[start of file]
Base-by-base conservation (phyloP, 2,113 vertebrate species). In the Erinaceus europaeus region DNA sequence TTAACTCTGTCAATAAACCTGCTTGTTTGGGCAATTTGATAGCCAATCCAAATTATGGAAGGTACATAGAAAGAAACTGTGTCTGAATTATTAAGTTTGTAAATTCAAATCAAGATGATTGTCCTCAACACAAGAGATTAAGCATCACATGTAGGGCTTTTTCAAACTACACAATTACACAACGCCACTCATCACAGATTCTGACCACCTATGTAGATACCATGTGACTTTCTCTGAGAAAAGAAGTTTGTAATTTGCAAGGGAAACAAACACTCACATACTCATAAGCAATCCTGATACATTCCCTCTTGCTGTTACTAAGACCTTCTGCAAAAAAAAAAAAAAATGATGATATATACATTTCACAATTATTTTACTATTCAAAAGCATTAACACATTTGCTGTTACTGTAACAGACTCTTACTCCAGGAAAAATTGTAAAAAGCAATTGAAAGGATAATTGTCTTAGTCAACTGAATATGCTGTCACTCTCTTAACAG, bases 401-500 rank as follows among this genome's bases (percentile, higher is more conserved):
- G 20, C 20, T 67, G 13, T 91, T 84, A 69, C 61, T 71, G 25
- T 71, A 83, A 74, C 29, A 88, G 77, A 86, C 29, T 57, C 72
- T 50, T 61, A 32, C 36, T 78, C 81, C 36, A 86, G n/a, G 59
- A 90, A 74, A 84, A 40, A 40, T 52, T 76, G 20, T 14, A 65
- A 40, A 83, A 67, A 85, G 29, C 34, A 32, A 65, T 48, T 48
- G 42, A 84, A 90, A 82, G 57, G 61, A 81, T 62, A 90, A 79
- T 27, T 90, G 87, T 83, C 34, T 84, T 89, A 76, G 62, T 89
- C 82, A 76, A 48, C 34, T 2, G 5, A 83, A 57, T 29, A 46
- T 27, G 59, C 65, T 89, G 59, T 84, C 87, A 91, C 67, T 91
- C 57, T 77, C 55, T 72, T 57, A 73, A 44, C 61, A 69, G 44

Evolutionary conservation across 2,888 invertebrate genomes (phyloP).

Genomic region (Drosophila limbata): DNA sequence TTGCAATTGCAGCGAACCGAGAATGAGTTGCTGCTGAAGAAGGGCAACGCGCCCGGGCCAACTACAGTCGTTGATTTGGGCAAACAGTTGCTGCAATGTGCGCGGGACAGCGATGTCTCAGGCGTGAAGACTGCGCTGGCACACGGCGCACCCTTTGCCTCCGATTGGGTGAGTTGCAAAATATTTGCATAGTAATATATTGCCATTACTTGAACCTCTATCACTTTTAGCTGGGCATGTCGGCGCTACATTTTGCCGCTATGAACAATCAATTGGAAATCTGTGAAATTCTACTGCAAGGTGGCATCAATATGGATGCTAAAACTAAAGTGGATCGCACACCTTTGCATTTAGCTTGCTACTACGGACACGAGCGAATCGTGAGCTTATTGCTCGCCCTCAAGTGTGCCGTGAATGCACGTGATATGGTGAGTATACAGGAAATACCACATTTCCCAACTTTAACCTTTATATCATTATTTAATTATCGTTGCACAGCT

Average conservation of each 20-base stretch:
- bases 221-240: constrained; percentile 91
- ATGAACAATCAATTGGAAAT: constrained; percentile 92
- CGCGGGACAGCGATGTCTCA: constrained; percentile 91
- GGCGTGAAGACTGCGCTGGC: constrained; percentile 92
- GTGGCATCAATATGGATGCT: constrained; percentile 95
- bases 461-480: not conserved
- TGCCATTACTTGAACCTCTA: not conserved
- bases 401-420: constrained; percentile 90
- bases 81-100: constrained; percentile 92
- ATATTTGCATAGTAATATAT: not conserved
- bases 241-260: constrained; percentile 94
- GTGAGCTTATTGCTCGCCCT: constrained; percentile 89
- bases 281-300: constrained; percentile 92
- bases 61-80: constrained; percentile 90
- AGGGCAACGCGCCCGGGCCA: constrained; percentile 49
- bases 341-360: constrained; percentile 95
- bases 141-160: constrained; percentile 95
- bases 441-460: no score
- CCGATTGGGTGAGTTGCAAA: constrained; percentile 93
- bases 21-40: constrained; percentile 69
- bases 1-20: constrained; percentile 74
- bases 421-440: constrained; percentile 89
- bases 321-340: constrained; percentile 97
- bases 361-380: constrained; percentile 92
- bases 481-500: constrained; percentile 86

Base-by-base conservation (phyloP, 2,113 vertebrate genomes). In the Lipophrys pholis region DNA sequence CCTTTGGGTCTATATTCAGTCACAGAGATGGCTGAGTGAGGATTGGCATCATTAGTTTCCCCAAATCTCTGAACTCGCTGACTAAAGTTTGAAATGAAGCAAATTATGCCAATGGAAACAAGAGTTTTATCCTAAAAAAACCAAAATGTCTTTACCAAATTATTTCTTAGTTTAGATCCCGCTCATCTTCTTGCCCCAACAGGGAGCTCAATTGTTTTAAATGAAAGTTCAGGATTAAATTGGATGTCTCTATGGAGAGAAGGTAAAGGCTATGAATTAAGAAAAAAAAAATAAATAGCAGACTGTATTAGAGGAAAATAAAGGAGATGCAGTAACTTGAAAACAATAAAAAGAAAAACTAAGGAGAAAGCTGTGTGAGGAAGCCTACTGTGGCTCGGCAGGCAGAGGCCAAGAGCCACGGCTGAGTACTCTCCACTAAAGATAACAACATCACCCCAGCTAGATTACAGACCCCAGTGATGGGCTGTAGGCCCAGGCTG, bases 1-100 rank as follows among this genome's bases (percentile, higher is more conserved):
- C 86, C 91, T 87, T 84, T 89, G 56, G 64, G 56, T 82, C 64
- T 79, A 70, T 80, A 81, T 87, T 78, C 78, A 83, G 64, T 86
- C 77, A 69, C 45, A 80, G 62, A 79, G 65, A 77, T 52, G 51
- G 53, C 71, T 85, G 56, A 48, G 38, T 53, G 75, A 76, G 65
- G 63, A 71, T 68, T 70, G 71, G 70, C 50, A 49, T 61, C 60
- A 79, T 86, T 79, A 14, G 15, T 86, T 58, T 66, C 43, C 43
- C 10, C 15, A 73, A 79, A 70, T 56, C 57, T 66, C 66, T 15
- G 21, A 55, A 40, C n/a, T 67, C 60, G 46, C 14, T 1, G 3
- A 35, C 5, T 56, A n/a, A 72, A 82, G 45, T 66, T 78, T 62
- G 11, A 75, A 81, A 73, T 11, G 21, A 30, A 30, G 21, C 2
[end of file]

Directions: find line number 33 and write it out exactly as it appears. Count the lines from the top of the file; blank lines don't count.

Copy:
- CCGATTGGGTGAGTTGCAAA: constrained; percentile 93